Plate counting is used to estimate the number of viable cells that are present in a sample.
Explain viable cell counting
- The spread plate relies on bacteria growing a colony on a nutrient medium so that the colony becomes visible to the naked eye and the number of colonies on a plate can be counted.
- Selective media can be used to restrict the growth of non-target bacteria.
- The pour plate method is used when the analysis is looking for bacterial species that grow poorly in air, for example water samples.
- plate count: A means to identify the number of actively growing cells in a sample.
Viable Cell Counting
Selective media can be used to restrict the growth of non-target bacteria.: Urine cultured on Oxoid Brilliance UTI Agar plate. 1uL of urine spread onto the agar surface. The top sample is from patient with clinical urinary tract infection (UTI). The bottom sample is a mixed culture.
There are a variety of ways to enumerate the number of bacteria in a sample. A viable cell count allows one to identify the number of actively growing/dividing cells in a sample. The plate count method or spread plate relies on bacteria growing a colony on a nutrient medium. The colony becomes visible to the naked eye and the number of colonies on a plate can be counted. To be effective, the dilution of the original sample must be arranged so that on average between 30 and 300 colonies of the target bacterium are grown. Fewer than 30 colonies makes the interpretation statistically unsound and greater than 300 colonies often results in overlapping colonies and imprecision in the count. To ensure that an appropriate number of colonies will be generated several dilutions are normally cultured. The laboratory procedure involves making serial dilutions of the sample (1:10, 1:100, 1:1000 etc. ) in sterile water and cultivating these on nutrient agar in a dish that is sealed and incubated. Typical media include Plate count agar for a general count or MacConkey agar to count gram-negative bacteria such as E. coli. Typically one set of plates is incubated at 22°C and for 24 hours and a second set at 37°C for 24 hours. The composition of the nutrient usually includes reagents that resist the growth of non-target organisms and make the target organism easily identified, often by a color change in the medium. Some recent methods include a fluorescent agent so that counting of the colonies can be automated. At the end of the incubation period the colonies are counted by eye, a procedure that takes a few moments and does not require a microscope as the colonies are typically a few millimeters across.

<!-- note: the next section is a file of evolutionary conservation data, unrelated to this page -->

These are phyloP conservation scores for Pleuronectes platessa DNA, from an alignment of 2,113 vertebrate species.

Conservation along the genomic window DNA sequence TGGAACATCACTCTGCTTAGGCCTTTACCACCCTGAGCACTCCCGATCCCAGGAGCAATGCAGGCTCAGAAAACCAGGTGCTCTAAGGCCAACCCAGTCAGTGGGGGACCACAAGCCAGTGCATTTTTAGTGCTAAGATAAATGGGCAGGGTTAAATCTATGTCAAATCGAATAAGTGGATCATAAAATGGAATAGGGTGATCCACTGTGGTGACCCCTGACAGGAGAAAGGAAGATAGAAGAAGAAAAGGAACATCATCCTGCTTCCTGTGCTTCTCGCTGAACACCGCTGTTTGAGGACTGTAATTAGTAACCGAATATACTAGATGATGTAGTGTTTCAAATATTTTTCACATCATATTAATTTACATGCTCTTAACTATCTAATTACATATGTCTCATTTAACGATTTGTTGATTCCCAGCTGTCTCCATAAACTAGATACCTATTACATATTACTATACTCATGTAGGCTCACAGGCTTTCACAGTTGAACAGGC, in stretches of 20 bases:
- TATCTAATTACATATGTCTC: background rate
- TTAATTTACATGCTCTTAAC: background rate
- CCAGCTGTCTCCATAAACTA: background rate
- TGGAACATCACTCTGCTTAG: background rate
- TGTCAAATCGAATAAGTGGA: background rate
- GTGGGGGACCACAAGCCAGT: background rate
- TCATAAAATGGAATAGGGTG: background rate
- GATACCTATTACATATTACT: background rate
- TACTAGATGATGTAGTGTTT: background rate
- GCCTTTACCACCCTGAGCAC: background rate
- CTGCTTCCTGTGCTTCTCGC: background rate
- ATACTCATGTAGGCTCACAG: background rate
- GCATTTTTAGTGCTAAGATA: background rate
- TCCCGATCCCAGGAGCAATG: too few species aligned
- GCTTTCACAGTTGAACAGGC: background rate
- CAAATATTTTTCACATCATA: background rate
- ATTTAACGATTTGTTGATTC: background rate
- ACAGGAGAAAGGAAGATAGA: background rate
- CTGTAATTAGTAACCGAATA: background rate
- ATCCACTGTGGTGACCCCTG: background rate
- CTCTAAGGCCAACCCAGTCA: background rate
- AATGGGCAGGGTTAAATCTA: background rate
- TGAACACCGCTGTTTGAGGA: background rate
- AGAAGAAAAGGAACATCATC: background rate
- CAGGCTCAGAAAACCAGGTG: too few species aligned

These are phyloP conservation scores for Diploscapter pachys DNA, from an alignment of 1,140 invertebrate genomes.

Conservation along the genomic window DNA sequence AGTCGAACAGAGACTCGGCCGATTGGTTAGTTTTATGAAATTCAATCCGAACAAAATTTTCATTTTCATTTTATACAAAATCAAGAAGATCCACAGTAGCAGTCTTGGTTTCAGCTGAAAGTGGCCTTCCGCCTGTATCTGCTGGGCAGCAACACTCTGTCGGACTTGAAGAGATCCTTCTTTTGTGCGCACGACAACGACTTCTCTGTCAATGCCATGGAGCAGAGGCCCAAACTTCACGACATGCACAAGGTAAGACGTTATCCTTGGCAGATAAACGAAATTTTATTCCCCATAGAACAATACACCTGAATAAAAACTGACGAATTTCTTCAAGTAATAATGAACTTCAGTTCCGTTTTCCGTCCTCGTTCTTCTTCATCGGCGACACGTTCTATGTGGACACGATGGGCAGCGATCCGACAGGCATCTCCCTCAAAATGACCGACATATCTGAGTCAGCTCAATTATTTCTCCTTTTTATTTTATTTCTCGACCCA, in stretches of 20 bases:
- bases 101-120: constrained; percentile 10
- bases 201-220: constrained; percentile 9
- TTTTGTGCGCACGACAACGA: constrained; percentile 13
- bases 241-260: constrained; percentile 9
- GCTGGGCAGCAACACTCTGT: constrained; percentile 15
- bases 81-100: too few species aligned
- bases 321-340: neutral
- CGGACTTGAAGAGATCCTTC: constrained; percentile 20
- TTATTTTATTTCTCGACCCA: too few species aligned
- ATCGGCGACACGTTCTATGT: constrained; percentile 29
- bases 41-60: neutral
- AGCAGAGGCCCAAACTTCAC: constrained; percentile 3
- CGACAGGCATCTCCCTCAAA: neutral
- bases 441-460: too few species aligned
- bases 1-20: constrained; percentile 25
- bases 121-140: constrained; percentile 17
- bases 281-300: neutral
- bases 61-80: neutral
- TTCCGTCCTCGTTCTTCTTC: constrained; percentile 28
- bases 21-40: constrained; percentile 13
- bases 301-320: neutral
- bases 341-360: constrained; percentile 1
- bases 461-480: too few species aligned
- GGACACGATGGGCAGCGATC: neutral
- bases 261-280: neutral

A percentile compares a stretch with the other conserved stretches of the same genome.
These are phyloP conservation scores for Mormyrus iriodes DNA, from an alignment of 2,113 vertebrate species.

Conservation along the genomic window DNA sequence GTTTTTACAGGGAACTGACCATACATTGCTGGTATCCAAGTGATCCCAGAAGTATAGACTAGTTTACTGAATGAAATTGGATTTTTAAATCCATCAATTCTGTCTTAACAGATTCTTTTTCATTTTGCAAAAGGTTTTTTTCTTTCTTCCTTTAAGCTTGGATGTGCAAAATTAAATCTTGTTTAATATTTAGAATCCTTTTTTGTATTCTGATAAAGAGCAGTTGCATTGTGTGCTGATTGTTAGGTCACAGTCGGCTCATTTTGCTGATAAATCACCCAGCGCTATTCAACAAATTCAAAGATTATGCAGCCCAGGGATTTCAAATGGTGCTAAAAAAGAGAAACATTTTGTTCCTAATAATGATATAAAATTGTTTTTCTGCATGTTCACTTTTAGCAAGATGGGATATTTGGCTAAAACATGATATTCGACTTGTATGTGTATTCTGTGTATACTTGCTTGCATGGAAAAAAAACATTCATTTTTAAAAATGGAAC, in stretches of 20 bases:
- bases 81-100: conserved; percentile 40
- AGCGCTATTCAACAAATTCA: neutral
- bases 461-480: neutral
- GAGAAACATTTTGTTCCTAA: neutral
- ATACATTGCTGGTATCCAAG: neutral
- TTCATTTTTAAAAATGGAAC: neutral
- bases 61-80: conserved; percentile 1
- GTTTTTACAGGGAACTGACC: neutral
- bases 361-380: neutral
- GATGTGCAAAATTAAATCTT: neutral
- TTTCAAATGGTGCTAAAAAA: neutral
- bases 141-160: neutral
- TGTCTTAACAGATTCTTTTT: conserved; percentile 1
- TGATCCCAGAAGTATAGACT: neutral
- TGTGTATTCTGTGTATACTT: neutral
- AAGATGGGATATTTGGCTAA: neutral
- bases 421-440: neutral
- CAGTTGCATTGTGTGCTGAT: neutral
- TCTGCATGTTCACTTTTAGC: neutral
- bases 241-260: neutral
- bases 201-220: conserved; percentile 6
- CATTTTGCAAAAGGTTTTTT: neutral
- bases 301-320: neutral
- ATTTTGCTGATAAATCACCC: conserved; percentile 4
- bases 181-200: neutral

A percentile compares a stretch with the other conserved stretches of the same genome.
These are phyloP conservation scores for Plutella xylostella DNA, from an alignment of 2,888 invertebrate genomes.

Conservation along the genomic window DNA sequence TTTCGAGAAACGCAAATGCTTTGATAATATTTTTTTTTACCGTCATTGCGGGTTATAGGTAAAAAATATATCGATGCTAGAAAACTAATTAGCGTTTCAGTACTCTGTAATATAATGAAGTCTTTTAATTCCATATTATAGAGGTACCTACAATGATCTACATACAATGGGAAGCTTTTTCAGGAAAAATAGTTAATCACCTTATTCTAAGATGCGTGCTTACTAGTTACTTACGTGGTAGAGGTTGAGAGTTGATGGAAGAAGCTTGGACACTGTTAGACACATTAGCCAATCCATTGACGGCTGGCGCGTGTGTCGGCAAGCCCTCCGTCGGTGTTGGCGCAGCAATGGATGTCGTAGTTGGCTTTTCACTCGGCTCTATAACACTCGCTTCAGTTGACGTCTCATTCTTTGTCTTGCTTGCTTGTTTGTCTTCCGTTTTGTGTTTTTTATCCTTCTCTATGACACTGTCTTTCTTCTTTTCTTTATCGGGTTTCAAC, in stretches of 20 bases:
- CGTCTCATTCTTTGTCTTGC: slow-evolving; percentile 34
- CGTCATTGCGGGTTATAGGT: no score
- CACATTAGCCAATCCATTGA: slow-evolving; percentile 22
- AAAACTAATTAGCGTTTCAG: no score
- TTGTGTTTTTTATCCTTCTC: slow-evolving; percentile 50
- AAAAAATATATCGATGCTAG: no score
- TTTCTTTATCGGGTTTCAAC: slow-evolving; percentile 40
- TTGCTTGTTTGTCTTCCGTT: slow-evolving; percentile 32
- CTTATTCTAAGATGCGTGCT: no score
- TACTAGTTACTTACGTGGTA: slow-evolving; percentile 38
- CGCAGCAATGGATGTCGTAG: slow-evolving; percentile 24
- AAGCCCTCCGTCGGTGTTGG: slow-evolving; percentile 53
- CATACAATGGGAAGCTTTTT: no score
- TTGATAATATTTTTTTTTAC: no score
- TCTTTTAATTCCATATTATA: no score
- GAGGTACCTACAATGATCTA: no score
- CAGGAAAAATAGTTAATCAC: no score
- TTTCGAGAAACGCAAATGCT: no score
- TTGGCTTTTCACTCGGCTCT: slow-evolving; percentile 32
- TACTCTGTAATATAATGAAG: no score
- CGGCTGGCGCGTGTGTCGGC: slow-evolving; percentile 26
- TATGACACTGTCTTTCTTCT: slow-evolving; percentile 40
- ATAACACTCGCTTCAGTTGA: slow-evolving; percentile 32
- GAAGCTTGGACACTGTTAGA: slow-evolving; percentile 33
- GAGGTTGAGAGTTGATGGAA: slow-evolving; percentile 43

The pour plate method is used when the analysis is looking for bacterial species that grow poorly in air. The initial analysis is done by mixing serial dilutions of the sample in liquid nutrient agar which is then poured into bottles. The bottles are then sealed and laid on their sides to produce a sloping agar surface. Colonies that develop in the body of the medium can be counted by eye after incubation. The total number of colonies is referred to as the Total Viable Count (TVC). The unit of measurement is cfu/ml (or colony forming units per milliliter) and relates to the original sample. Calculation of this is a multiple of the counted number of colonies multiplied by the dilution used. Examples of a viable cell count are spread plates from a serial dilution of a liquid culture and pour plates. With a spread plate one makes serial dilutions in liquid media and then spreads a known volume from the last tube in the dilution series. The colonies on the plate can then be counted and the concentration of bacteria in the original culture can be calculated. In the pour plate method a diluted bacterial sample is mixed with melted agar and then that mixture is poured into a petri dish. Again the colonies would be counted and the viable cell count calculated.